This noodle soup dish happens to be my maternal grandfather's favourite food of all time. My maternal grandparents are Thai-Taechew, born in Bangkok's Yaowarat district, but moved to Singapore back in the 1930s. Although Singapore has its own version of the "kway chiap",the soup stock is different in Singapore - less peppery than the Thai version.

                      My favourite "kway chiap" is actually the version in Penang, where the Teochew-Chinese community came up with a version that's literally to-die for:
                      http://chowhound.chow.com/topics/8313...
                      http://chowhound.chow.com/topics/7657...

                      1. re: klyeoh

                        thank you! i am happy to know how to pronounce it properly, and will look for it on menus now!

                        ps, lovely photos. what was that shrimp and noodles stir fry dish? and is koay teow like drunken noodles or pad see yu? i see you describe it thusly: - "Char koay teow stall. One of the best on the island. Order a plate with duck's egg added, it's richer in taste and the "wok hei" of the fried rice noodles with prawns, Chinese sausages, sprouts and chives is mind-blowing"

                        if i am in a thai restaurant and i want to order my noodles with wok hei, how do i say it (in a nice, non-offensive way) and pronounce it properly? many thai places around here in dc metro do not put wok hei -- and that's what makes the noodles so awesome.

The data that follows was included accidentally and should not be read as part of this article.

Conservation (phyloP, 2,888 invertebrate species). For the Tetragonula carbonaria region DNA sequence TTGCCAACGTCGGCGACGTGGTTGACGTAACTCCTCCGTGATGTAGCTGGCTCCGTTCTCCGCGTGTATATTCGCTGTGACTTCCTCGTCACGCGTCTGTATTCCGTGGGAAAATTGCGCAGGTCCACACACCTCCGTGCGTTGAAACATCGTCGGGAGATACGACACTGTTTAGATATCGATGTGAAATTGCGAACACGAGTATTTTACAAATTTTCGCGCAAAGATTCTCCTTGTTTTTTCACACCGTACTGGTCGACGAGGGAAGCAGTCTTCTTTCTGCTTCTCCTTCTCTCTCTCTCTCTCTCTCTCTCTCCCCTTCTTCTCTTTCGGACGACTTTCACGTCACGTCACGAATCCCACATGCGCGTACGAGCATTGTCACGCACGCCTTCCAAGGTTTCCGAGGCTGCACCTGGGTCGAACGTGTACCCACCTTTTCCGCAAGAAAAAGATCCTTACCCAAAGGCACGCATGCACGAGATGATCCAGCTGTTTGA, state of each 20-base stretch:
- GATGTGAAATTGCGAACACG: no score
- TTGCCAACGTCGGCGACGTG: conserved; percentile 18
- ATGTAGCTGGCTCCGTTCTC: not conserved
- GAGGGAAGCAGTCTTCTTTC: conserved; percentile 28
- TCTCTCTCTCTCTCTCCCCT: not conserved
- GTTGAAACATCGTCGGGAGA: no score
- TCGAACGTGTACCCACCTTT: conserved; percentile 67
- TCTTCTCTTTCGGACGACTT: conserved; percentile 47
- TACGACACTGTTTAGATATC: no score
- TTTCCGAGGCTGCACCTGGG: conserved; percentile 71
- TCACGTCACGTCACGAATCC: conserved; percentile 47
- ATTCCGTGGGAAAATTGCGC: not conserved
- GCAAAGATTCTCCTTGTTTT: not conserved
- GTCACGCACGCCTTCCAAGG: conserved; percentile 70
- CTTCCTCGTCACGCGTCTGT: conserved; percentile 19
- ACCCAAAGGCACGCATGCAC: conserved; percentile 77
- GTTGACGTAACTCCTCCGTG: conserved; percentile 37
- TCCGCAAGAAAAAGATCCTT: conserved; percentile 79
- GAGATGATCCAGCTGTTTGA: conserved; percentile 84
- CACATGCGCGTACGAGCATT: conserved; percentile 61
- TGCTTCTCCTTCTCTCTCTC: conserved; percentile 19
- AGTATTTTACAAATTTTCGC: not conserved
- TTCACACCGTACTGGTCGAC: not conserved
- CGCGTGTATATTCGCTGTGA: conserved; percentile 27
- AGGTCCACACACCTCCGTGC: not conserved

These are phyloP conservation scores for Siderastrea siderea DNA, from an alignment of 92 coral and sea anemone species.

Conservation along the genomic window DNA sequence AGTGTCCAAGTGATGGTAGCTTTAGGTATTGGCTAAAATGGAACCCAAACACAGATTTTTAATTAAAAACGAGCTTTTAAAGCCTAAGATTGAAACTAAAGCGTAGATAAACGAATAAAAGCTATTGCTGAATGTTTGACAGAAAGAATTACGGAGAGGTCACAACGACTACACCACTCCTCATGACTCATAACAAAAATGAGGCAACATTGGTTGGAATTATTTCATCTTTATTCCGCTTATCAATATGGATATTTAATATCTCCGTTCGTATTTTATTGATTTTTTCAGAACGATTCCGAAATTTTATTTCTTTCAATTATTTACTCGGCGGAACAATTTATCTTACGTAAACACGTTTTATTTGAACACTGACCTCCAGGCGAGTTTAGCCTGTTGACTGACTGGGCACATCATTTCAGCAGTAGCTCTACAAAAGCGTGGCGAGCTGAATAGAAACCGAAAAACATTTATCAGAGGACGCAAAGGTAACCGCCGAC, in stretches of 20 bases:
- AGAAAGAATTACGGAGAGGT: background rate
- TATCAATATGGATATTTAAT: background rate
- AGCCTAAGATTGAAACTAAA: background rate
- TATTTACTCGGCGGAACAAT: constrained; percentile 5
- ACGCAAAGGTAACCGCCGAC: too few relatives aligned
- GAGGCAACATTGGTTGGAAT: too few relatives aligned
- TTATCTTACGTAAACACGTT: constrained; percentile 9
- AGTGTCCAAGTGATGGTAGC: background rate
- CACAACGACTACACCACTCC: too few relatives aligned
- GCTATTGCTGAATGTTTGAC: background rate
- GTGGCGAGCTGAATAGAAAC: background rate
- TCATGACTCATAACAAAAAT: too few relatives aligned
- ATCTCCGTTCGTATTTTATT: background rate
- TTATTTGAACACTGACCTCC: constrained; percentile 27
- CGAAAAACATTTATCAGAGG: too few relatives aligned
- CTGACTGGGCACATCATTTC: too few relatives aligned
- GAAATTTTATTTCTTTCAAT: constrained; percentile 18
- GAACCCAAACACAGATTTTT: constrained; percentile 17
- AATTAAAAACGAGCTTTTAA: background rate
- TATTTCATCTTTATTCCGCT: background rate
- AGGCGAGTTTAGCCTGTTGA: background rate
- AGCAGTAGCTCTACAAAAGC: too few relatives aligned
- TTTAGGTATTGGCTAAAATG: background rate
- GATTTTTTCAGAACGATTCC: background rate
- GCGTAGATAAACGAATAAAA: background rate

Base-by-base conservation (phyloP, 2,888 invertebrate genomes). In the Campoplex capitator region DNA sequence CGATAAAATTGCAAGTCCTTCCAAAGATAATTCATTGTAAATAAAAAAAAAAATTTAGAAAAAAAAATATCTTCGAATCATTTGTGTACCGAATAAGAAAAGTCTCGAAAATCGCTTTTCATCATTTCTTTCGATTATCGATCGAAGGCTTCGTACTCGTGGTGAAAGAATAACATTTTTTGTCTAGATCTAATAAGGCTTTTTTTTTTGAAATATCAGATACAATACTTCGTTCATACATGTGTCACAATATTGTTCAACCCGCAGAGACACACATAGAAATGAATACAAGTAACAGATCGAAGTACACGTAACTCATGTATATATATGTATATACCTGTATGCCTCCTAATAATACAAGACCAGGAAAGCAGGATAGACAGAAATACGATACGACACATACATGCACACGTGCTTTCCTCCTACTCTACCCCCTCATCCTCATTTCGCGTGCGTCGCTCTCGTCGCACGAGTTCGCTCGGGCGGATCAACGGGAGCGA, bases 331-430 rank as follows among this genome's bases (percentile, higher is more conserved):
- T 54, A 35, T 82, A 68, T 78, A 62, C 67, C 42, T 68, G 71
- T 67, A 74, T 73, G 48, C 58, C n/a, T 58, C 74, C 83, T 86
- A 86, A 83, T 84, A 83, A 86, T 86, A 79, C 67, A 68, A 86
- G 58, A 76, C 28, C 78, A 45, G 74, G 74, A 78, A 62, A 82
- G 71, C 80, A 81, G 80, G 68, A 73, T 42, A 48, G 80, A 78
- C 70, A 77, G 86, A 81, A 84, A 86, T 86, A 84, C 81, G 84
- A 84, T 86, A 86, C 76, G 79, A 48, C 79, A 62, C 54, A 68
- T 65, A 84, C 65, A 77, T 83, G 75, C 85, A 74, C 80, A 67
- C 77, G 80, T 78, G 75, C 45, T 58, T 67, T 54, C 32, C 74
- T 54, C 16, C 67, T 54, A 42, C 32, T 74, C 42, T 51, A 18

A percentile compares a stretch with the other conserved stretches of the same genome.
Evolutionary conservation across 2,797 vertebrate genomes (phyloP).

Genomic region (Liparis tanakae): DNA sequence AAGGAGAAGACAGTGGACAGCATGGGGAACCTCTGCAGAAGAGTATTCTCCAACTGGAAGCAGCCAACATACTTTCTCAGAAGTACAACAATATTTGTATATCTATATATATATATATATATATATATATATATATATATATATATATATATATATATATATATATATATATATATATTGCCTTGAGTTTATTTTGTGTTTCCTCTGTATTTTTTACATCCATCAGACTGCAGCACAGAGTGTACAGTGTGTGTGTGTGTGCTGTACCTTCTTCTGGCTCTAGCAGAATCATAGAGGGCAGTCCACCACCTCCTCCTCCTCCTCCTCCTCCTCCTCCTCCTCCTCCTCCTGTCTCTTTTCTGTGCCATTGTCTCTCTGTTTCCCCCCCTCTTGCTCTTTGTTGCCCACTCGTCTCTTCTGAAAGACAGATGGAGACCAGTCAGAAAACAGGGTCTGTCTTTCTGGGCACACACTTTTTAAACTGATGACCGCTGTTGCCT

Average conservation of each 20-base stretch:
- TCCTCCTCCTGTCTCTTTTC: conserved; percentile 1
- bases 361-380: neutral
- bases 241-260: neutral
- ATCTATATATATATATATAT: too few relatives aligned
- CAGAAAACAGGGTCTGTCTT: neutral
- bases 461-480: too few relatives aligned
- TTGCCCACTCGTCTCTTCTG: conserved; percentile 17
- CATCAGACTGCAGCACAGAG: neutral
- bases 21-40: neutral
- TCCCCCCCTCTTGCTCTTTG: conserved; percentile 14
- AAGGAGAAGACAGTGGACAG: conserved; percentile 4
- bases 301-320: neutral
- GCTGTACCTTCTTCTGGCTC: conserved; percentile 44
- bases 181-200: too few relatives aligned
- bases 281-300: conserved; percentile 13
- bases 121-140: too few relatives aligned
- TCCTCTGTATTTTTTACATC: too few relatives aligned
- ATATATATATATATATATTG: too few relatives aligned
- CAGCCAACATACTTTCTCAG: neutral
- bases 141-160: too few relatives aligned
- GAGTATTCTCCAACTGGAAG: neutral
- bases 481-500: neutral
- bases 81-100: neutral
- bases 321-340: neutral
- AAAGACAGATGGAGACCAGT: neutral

1. re: alkapal

                          I think the Thais don't really have the concept of "wok hei" (i.e. searing the noodles over very high heat, so one obtains a slightly charred fragrance) for their fried rice, noodles or any cooked dish.

                          "Pad see yu" is more like braised noodles to the Chinese - Penang-style "char koay teow" is more of a dry-ish stir-fry, with no gravy. In Singapore, we have our own "char koay teow", but with some water added in towards the end of the frying process for a more "gluggy" texture. Singapore "char koay teow" also incorporates sweet dark soysauce, whereas Penang "char koay teow" uses light soysauce. These noodles, although popular among the Chinese in both Singapore & Malaysia are of Teochew origins. The Teochews use "koay teow" or, as it's called in Cantonese "hor fun", whereas the Hokkiens/Fujianese (the largest Chinese dialect group in Singapore & Malaysia) specializes in yellow egg/wheat noodles, called "mee".

                          The dish below "Sar Hor Fun", another popular noodle dish in Penang, is very similar to Thai "pad see yu", but without the addition of "nam pla" fish sauce which seems to be de rigeur in Thai dishes. This pic was taken at Foo Heong, a 70-plus-years-old Cantonese restaurant in Penang.

                           
                          1. re: klyeoh

                            klyeoh, you're enticing me to make Malaysia my next vacation. Those dishes look amazing.

                            1. re: ryhen

                              ryhen, besides Bangkok, Ho Chi Minh City & Taipei, Penang is *THE* place to go for street food eating in the Asia-Pacific region.

                              BTW, if you ever go back to Yaowarat again (the Thai-Chinese will call the place "Samphaeng"), do try Kuaychiap Oun Pochana - the best I'd tried anywhere in Bangkok:
                              http://chowhound.chow.com/topics/8325...

                      2. re: alkapal

                        That's interesting. The rice flake noodle in your link looks like the noodle they used in this video of the soup I'm trying to recreate: http://en.foodtravel.tv/recfoodShow_D...

                        1. re: ryhen

                          holy smoke, those rice flake noodles turn into those "turned noodles"!